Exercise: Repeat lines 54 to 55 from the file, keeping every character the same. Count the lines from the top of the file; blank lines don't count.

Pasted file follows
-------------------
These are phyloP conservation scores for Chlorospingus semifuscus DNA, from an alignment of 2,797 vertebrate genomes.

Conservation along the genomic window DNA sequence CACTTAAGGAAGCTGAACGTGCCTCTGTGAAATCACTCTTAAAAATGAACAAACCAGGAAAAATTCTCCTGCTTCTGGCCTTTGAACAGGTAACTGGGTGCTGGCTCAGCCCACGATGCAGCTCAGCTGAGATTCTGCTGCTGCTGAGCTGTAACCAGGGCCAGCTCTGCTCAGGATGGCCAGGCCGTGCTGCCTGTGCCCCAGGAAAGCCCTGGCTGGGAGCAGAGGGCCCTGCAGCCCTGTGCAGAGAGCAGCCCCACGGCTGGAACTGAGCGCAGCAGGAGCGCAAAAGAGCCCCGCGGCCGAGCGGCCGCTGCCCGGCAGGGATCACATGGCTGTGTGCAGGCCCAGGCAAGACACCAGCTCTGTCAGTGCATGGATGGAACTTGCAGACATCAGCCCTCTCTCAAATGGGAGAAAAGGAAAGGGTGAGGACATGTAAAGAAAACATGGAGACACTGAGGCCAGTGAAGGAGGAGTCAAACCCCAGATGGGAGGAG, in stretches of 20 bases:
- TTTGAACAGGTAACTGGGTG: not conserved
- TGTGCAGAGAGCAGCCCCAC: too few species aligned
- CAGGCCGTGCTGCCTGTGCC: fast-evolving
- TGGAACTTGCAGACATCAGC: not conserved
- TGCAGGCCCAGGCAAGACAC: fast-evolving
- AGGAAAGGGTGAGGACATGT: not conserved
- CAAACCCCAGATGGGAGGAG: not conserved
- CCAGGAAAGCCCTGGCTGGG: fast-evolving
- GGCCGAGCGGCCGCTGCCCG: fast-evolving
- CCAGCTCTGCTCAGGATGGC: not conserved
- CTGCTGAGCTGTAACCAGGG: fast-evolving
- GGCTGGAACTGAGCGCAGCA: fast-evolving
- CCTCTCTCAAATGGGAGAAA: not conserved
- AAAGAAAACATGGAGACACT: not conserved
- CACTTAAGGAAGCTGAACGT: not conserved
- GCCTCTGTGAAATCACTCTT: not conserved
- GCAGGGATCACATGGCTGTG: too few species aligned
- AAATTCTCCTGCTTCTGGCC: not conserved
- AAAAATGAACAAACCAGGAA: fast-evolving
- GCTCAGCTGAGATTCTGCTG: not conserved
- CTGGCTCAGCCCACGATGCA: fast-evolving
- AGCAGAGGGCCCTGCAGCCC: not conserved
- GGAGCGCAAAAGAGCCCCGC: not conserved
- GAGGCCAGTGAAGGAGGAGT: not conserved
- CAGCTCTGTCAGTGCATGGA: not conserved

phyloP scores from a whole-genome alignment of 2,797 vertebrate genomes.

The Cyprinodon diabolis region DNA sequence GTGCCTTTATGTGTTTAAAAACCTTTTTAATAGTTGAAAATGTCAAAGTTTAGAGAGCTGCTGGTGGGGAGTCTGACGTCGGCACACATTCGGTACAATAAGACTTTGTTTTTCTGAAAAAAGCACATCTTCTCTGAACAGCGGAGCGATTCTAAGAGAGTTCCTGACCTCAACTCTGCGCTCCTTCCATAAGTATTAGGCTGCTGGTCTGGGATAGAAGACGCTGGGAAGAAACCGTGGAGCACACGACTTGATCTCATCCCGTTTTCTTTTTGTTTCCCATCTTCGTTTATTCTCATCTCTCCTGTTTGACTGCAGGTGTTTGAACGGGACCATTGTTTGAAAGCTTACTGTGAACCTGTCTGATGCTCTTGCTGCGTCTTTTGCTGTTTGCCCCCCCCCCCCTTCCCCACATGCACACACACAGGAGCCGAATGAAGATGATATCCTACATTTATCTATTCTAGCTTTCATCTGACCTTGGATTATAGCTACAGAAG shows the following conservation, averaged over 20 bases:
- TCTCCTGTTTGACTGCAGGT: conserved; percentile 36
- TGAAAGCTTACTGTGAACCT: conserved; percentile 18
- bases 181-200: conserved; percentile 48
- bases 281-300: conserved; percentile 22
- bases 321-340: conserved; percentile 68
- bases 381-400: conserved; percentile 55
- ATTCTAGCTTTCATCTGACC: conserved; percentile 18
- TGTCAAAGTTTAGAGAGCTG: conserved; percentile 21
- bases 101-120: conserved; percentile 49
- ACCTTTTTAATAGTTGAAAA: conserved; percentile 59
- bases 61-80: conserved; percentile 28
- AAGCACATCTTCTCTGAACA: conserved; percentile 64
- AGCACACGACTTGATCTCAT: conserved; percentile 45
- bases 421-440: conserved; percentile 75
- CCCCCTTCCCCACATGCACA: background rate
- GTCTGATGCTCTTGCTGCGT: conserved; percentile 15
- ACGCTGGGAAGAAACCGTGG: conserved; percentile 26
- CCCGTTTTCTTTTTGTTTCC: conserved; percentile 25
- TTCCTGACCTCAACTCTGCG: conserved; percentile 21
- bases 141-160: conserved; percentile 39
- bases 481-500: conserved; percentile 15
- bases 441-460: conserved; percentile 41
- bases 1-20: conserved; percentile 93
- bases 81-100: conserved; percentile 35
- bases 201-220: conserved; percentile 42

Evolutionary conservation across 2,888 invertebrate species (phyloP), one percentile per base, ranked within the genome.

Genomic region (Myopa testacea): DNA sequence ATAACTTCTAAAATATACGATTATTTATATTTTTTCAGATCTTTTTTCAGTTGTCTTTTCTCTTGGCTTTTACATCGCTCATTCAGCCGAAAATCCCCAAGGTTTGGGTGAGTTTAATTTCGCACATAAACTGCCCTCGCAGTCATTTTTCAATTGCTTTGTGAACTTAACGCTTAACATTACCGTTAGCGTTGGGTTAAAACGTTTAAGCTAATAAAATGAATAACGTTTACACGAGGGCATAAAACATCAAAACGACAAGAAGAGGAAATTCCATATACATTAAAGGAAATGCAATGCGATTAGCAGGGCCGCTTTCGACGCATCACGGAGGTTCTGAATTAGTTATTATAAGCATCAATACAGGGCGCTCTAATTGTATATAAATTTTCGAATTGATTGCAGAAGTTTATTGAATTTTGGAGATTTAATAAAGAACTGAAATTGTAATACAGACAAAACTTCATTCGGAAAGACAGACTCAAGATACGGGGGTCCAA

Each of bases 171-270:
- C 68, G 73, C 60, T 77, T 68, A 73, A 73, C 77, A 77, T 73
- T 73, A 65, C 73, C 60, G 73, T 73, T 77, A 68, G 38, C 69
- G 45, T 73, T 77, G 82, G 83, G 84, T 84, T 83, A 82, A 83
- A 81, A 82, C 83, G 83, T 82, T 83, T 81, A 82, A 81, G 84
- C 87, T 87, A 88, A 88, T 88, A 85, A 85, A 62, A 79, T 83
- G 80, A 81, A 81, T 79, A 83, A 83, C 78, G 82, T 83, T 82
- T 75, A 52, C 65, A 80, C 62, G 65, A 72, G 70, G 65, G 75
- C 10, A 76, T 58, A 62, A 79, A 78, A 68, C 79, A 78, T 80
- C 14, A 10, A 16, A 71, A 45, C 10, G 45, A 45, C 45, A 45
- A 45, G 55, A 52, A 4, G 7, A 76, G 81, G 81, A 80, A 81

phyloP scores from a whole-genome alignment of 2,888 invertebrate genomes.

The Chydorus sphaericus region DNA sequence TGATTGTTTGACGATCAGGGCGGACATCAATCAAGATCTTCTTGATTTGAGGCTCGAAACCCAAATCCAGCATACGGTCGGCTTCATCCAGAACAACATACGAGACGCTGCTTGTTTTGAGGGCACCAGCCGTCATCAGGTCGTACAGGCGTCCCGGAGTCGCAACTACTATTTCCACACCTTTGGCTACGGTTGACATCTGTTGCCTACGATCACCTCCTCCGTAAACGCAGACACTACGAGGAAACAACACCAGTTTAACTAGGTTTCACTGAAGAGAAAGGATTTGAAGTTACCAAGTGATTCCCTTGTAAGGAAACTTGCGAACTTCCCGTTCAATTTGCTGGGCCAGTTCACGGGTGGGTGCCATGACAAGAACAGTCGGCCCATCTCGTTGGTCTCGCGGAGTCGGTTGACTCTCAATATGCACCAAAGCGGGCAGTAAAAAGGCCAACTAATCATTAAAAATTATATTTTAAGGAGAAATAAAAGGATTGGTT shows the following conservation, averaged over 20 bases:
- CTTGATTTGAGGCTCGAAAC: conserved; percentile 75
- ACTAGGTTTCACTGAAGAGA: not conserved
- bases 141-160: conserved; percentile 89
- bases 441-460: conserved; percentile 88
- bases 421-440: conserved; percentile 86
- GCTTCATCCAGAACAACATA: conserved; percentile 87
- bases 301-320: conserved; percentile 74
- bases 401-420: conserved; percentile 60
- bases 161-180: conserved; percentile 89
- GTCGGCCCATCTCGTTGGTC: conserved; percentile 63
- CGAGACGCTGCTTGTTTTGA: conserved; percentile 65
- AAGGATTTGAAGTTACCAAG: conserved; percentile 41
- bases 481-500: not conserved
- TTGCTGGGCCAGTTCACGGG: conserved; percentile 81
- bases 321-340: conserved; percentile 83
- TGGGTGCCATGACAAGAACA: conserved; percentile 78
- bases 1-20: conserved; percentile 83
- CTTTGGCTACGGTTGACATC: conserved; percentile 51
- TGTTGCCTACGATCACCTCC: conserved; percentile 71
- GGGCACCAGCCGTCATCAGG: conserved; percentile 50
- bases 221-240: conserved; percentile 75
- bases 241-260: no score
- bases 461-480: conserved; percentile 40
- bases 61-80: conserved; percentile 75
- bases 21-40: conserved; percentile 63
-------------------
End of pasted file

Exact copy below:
- bases 201-220: conserved; percentile 42

Evolutionary conservation across 2,888 invertebrate species (phyloP), one percentile per base, ranked within the genome.